The Yule Log goes by a number of names in different parts of Britain. It is, or was, Yule Clog in Yorkshire, 'clog' being the usual dialect words for log there (Morris), or in Cornwall the Christmas Block, or Mock (Courtney. 1890). It was called Christmas Block in Herefordshire as well (Leather). Yule Mock, Mot, or Stock, were other Cornish names (A R Wright). Evidently the 'tronquet de Noel' of the Channel Islands (MacCulloch) is the same thing. BIRCH or ASH were the preferred trees to use ("as bare as the birch at Yule even" is a North country proverb describing someone in extreme poverty (Denham. 1846, Hazlitt. 1882). Further south, ash was the most popular. Christmas Eve is still called Ashen Faggot Night in parts of Somerset (Rogers), when divinations are made according to the bursting of the willow, hazel or green ash bands round the log as the fire grows. Welsh people, too, played some kind of divination game while the log was burning. They watched the shadows on the wall - those that appeared without heads belonged to persons who were to die within the year.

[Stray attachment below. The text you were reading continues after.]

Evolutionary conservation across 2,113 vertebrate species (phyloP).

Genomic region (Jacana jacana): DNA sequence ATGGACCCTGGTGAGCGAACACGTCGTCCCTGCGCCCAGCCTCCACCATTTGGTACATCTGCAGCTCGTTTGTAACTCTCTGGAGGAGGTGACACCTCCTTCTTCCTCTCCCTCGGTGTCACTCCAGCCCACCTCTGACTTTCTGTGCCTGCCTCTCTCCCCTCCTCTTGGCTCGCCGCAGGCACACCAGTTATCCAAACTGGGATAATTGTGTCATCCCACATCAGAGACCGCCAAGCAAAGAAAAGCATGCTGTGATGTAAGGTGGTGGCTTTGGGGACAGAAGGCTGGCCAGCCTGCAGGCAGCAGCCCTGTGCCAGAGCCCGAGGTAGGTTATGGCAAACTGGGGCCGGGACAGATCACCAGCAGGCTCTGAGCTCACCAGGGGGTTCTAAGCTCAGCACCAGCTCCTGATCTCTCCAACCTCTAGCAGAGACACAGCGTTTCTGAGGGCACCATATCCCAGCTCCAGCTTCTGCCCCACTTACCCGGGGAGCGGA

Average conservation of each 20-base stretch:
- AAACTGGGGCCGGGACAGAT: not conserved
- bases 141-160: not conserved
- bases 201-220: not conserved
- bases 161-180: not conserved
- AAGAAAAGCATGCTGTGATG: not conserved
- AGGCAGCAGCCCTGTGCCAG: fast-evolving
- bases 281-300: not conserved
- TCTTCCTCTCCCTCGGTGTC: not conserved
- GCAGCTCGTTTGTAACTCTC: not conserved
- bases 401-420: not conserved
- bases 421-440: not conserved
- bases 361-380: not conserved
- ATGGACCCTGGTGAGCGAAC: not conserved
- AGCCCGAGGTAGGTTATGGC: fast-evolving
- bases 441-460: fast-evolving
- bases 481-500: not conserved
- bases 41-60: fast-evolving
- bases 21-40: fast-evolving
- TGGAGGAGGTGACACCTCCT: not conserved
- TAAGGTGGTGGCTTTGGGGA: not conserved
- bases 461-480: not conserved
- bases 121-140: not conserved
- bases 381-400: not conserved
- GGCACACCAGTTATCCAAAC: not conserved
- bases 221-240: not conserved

The log is the Cailleach Nollich, the Christmas old wife, in the Highlands (James. 1962), where it was given "the representation of some woman", who, as it were, "stood in" for the bringer of the log, life for life (Stewart). The Yule Log was "sacrificed to propitiate the angel of death, in the hope that he would refrain from visiting the house during the year ..." (Polson), for the vegetation spirit is associated with death and sacrifice as well as the renewal of the crops. In Cornwall the figure of a man was chalked on the log when it was brought in for kindling (Courtney. 1890), which must have been exactly what was meant by giving the cailleach "the representation of some woman". Perhaps this was the origin of the custom whereby each member of the family had to sit on the log in turn, sing a Christmas song, and drink to a merry Christmas and happy New Year (Sandys).